The decision provoked surprising anger in a city notorious for its ultra-nationalist views. “It’s about erasing the Christian past, reviving Ottomanism,” says a local historian. “There are enough mosques in Trabzon, half of them empty, what was the need?” chimes in Zeki Bakar, a neighbourhood councillor. A lawsuit has been brought to undo the conversion.
Even so, the mildly Islamist Justice and Development (AK) government carried out the conversion in time for Ramadan. A red carpet now obscures exquisite floor mosaics. Shutters and tents beneath the central dome shield Muslim worshippers from “sinful” paintings of the Holy Trinity. Shiny steel taps with plastic stools for ablutions clutter a once-verdant garden filled with ancient sculptures….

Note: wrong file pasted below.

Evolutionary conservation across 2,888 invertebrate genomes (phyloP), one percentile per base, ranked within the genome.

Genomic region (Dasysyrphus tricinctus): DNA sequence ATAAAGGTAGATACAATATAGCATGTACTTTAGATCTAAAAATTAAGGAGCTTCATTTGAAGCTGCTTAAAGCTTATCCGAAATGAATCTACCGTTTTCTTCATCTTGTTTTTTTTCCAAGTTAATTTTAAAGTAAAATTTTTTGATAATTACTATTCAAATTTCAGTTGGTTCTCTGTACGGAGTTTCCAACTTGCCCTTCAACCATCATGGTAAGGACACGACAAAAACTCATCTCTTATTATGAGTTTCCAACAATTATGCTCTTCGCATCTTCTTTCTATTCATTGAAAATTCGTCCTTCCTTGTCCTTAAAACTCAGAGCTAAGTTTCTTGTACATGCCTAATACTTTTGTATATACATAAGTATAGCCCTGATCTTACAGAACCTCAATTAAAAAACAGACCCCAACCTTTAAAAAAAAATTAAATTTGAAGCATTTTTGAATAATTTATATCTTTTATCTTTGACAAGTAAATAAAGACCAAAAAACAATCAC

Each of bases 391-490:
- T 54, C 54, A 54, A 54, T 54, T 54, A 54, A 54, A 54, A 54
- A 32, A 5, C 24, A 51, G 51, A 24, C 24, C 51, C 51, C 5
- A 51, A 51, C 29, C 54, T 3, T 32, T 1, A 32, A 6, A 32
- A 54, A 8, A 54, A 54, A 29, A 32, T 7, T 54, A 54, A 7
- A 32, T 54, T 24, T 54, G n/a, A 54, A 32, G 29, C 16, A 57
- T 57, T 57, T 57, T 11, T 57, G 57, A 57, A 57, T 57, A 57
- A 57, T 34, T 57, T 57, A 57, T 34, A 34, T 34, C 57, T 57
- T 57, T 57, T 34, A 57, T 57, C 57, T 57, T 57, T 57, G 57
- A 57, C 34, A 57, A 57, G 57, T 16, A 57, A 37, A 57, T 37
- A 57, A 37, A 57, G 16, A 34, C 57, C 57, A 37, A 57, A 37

The Financial Times reports:
It was, as these things go, something of a flop. The Magna Carta was a document hammered out between King John and a group of feisty barons in the summer of 1215 that set out an agreement between them on the subjects of England’s taxation, feudal rights and justice. It was the culmination of a sticky period for both parties, and must have been greeted with some eyebrow-raising on that evening’s edition of Newsnight. The most striking part of the charter allowed, for the first time, for the powers of the king to be limited by a written document. Observers hoped that it heralded a new era of collaboration between the monarch and his subjects.
But the dawn was false. The Magna Carta was valid for just 10 weeks. The only reason the king had agreed to the terms of the charter was to play for time. He then appealed to Rome to declare the document null and void. By the end of the summer, a papal bull from Pope Innocent III granted him his wish….